THE BLOG

What Have We Learned in High School That's Actually Useful?

What have we learned during high school that has helped us in this thing called life? What has gone right with our education?

Not much I learned in high school has been particularly useful in the past few years since I graduated. Our education system has not changed fundamentally over the past few decades. In an age where there are many technological advances, why hasn't the mandatory first to 12th grade education pushed our students to desire to learn? This period of time should be a dedicated to developing, to learning about life and what it can do for students and vice versa. Ideally, it should empower our nation's future. It could make us understand the economy, politics and relationships with our environment, people included. I have thought about some small changes that can create a bigger impact. The suggestions below are just simple ideas that can be added along to what is taught:

Let's start with STEM programs. They are huge in any nation. They are what build the future. We could have a semester to dig into the curiosities of students with STEM courses. This is a good time to try and figure out the right path. Other alternatives, one of which is to wait until college, can be expensive when trying to figure these things out. According to our Constitution Article 1, section 8.8, Congress has to "promote the Progress of Science and useful Arts," which means they should be putting money towards STEM programs, and giving students the opportunity at high schools can push students into these careers. High school would be a good place to start encouraging people to become our future's doctors, scientists and engineers. It is a better use of their time.

Why is math, in particular, disliked so much? What is the practicality of math? What if math can be taught with something that affects us, such as our own spending habits, and have an economics class where we try to create a business? Math is incorporated into STEM programs. Learning basic economics can teach us more about how our nation spends our tax money. There is potential here; after all, there are plenty of jobs involving economics.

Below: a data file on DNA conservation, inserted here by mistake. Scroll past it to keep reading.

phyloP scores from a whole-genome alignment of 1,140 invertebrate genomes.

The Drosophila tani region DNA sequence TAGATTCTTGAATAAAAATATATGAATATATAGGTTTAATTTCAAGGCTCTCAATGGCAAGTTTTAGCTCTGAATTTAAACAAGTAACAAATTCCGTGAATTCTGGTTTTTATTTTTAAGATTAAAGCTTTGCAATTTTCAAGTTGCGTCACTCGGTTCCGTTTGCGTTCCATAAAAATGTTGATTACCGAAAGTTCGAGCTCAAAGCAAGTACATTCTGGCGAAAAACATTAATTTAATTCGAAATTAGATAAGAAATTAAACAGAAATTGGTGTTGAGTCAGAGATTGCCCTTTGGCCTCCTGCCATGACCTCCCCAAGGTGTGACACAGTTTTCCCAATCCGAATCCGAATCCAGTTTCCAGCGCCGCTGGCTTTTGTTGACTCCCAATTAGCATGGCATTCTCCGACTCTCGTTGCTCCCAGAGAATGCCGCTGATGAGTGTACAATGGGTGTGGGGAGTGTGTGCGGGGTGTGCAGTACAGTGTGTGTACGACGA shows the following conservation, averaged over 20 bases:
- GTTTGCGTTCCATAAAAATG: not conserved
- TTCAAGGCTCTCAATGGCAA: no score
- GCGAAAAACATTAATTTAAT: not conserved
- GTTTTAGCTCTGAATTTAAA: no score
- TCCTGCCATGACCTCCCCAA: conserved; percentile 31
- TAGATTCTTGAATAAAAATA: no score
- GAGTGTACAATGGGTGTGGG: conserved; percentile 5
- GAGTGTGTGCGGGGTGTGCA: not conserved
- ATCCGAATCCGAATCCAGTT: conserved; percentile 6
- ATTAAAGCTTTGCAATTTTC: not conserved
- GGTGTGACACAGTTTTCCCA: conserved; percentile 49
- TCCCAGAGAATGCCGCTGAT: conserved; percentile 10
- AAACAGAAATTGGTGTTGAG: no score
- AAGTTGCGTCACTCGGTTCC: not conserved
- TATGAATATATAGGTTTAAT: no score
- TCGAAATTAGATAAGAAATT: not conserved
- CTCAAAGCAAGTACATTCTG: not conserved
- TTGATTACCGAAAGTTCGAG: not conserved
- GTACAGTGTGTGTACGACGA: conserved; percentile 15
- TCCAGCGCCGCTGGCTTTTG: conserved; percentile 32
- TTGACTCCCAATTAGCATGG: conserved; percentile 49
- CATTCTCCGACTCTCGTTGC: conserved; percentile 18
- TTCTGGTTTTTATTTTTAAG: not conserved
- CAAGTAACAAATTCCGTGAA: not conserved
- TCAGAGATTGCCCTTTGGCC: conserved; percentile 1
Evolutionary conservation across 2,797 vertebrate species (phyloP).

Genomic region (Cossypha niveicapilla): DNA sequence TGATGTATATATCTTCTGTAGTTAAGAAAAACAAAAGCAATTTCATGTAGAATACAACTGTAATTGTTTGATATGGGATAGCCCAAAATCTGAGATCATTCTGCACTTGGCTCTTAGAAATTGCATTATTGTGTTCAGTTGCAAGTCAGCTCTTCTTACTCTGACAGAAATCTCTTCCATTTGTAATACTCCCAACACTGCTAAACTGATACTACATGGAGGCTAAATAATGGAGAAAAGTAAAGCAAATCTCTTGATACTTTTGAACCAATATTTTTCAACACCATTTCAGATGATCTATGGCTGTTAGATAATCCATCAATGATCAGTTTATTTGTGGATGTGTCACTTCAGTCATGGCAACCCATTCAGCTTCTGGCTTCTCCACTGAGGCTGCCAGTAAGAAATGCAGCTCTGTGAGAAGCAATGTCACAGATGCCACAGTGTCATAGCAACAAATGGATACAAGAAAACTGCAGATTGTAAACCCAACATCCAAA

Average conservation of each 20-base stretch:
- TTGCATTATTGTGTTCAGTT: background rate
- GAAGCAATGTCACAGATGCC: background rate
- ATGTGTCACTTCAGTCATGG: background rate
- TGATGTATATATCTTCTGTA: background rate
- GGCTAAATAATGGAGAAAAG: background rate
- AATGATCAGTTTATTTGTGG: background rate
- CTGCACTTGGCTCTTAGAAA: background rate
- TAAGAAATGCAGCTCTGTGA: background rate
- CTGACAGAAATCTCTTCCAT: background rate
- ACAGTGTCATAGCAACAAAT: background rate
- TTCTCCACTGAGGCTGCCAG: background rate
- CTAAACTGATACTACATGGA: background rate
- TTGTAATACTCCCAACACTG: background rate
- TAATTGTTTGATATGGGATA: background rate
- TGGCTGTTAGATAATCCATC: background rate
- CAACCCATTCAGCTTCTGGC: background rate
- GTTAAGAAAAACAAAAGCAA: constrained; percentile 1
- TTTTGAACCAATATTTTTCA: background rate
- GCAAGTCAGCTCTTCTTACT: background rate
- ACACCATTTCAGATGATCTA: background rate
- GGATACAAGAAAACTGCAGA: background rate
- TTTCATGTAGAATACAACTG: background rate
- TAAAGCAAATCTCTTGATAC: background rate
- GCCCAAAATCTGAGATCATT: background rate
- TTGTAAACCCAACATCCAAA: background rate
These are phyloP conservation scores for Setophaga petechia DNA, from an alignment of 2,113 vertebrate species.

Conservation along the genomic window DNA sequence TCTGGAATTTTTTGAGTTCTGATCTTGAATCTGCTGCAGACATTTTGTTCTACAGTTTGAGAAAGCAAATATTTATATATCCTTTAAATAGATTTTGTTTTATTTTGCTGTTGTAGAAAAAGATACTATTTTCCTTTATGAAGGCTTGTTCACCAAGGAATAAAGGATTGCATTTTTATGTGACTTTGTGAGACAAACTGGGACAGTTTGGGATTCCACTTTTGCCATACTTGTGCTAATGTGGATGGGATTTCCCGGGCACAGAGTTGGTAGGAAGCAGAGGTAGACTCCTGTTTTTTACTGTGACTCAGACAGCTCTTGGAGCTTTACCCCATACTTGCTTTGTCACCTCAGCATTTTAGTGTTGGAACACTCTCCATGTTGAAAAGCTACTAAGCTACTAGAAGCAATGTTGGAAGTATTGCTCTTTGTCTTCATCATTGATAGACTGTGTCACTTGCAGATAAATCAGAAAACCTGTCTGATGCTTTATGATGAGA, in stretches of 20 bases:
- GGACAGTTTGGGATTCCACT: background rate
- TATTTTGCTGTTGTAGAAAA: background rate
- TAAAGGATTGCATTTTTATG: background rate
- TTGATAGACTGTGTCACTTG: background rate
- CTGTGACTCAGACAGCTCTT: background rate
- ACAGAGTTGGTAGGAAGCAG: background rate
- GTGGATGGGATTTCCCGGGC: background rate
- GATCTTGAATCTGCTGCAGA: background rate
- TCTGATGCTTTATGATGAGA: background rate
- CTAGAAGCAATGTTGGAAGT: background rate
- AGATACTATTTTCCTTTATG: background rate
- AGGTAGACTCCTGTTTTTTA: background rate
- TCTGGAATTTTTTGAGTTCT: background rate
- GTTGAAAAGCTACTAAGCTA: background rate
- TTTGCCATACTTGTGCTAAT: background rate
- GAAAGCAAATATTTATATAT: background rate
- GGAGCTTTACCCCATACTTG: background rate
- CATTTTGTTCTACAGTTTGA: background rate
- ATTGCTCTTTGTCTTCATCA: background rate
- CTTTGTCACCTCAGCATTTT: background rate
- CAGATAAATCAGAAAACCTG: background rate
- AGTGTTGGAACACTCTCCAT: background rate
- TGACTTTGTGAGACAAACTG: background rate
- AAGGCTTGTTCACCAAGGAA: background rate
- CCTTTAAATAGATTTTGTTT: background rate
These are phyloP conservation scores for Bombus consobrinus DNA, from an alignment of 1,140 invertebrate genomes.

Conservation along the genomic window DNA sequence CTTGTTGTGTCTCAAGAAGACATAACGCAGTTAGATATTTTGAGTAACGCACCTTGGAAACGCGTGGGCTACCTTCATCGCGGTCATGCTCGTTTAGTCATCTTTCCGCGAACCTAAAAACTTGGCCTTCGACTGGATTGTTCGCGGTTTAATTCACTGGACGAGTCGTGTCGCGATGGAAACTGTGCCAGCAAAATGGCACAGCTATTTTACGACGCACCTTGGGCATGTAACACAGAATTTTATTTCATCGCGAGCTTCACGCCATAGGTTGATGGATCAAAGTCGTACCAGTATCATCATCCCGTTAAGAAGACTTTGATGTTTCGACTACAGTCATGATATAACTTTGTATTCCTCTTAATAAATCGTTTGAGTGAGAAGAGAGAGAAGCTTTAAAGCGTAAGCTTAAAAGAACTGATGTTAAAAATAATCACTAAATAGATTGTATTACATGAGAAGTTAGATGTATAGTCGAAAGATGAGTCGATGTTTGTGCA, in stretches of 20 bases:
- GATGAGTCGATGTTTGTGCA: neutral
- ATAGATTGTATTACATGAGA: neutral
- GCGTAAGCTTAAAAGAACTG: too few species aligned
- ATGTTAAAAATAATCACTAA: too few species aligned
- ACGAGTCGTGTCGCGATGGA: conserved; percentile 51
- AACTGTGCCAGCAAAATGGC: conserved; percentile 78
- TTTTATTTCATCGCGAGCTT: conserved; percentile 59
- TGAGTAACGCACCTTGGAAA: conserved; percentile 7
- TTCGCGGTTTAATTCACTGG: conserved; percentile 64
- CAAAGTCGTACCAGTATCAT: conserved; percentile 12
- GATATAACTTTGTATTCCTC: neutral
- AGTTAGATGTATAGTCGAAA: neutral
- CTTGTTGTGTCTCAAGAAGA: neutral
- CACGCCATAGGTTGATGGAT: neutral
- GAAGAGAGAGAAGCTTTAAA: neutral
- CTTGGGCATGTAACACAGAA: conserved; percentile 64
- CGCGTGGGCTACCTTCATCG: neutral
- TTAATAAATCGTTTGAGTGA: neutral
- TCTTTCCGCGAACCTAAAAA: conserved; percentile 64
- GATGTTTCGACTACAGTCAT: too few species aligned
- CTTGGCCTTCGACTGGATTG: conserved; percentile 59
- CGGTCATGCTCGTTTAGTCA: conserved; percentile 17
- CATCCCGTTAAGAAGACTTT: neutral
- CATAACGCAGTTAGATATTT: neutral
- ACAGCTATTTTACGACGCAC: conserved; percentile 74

Law and our rights should be incorporated in social studies courses. After all, why do we have social studies classes and teach history without learning from it? We should learn why we have certain rights, what this nation is all about. I am sure our founding fathers would have plenty to say about the state of the nation now. Law and rights should be taught alongside our nation's history, because it impacts us today, and history tend to repeat itself when ignored.

How about the "wonderful" health classes we have? Why is it that Americans are obese? We should probably teach about the food industry and our general well being in terms of health in order to make better food choices in the future. Just take a look at the sex education we feed to our students here. Why is that such a thing? The awkwardness of sex education can quickly go away in a room full of teenagers, and it happens to be useful knowledge. We can teach about relationships in health class, as that plays a major factor as we are developing who we are during high school in particular.

Optional courses such as philosophy and psychology can teach us a lot about others and ourselves. Many of our problems stem from not understanding them fully. That is the beginning step to figuring out problems. There are solutions to many things we ponder. Some have figured out the answers to our problems, so why wait until experience hits? This can pave the way to a better life.

I am by no means a teacher. I have experienced our education like many others, but the knowledge I have, I've learned on my own, such as programming, economics and psychology to name a few. I learned these things within the past year and a half and that has enabled me to appreciate a proper education and enjoy practical knowledge. These are just thoughts of how we can make better use of our education system, rather than making it hard for certain individuals or groups. This also does not address the many issues involved with our education, such as segregation, which still exists, or privatization of schools. Programs like Year Up exists to help the education system government has failed. So why not start to make our education better? We should ask why things are the way they are. Gee, doesn't that philosophy course sound good right about now? We should at least question the system of which we live in and who they truly benefit.